How to engage your investors on ESG issues in proxy season and beyond
Spring brings a new proxy voting season, as shareholders exercise their right to raise issues of importance to company management, the board of directors and fellow shareholders. In recent years, the number of shareholder proposals devoted to environmental, social and governance (ESG) issues have increased at a fast pace. While institutional investors may not be involved in the majority of these proposals, companies should note that institutional consideration of ESG practices has grown significantly.
Last month, the Sustainable Investments Institute, Proxy Impact and As You Sow teamed up to publish their annual guide to proxy season, Proxy Preview 2015. This preview reveals that shareholders have filed 433 resolutions regarding ESG issues (excluding traditional governance proposals) through the middle of February, a slight uptick since the same time last year.
Of those proposals, the greatest proportions pertain to the environment and corporate political activity, at 27 percent and 26 percent, respectively. Many shareholders have withdrawn proposals as the result of corporate action, typically aided by discussions between the filing shareholder and the company’s investor relations team.
ESG can help everyone
High-profile changes to corporate sourcing, such as McDonald’s decision to use only antibiotic-free chicken and Archer Daniels Midland’s no-deforestation policy with regards to soybeans and palm oil, suggest the influence of related shareholder proposals.
Despite what some companies may believe, the attention paid to ESG issues is not limited to activist shareholders and fringe groups. Indeed, mainstream institutional investors have expanded their incorporation of ESG criteria in investments exponentially over the past two years.
US SIF, the Forum for Sustainable and Responsible Investment, outlines this growing trend in its biennial report "U.S. Sustainable, Responsible and Impact Investing Trends," released in December. Within the report, US SIF explains that U.S.-domiciled assets under management that employ sustainable, responsible, and impact investing strategies have increased from $3.74 trillion in 2012 to $6.57 trillion in 2014. Institutional asset owners manage the majority — controlling $4.35 trillion of the $6.57 trillion under management.
Why does this ESG incorporation figure matter?
Incorporating ESG criteria into investment analysis and portfolio selection is primarily a passive activity — analysts review publicly available information, such as your company’s website, financial and sustainability reports and third-party sources in order to make their decisions. Your company typically is not contacted during this process.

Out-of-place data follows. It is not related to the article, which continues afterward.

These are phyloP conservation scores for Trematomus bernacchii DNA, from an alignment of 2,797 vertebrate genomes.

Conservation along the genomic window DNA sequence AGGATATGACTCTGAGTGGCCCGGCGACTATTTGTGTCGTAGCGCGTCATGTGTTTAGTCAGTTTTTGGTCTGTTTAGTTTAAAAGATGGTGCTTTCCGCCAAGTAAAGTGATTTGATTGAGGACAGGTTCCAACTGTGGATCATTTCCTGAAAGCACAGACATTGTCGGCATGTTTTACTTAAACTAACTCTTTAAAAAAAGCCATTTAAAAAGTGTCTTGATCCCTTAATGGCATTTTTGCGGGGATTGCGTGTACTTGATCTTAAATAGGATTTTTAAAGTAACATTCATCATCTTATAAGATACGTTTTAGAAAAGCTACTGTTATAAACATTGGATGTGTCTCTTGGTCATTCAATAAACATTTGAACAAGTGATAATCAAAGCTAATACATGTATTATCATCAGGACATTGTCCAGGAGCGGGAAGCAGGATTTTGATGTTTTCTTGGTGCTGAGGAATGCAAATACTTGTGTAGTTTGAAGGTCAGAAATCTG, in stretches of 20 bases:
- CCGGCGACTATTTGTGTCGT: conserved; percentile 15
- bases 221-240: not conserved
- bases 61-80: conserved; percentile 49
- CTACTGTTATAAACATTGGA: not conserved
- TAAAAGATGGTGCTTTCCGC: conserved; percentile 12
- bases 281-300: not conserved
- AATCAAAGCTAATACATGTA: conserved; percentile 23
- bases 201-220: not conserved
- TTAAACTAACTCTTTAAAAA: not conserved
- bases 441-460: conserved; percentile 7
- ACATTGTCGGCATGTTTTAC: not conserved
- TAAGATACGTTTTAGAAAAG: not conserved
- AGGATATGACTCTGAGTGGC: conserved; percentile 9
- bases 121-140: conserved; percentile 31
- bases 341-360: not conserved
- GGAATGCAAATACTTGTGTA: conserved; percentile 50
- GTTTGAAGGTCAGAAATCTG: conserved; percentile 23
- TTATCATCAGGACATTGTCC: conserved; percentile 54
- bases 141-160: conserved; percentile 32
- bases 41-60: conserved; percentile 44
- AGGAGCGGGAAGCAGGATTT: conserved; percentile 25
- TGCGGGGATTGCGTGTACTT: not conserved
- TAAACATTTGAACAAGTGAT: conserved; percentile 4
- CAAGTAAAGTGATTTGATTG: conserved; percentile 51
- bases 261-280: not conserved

Given the increasing amount of assets evaluated using this passive method, the time is ripe to reach out to institutional investors about ESG issues. Otherwise, they may make decisions about your company based on limited information.
Companies of all sectors and sizes benefit from proactively engaging their investors around their corporate ESG policies, goals and initiatives.
A plan to engage on ESG issues
For corporate investor relations professionals, there are many simple ways to get started. Begin by understanding which of your investors are engaged on ESG issues. Use your Bloomberg terminal to research which of your shareholders carry an SRI or ESG designation. Research your institutional shareholders to find which ones are signatories to the growing number of ESG-oriented investor coalitions.
Next, begin the direct engagement process. In coordination with your corporate sustainability team, plan a Fifth Investor Call (PDF) using resources such as the Sustainable Investment Research Analyst Network. For your investor roadshow presentations, include a robust section about your ESG goals and performance. Don’t wait for a shareholder proposal — be proactive and start the conversation.
Your results likely will increase shared value for your company and your investors, reveal new ESG leadership opportunities for your sector and its related value chain and demonstrate greater transparency for all.
We recently co-hosted and moderated a webinar in conjunction with Nasdaq, Bloomberg and BlackRock, “Modern Due Diligence: How financial markets are analyzing and incorporating non-financial corporate performance data.” BrownFlynn and Nasdaq will continue these conversations through a quarterly webinar series in 2015. You also can learn more at the upcoming National Investor Relations Institute annual conference about trends in non-financial reporting.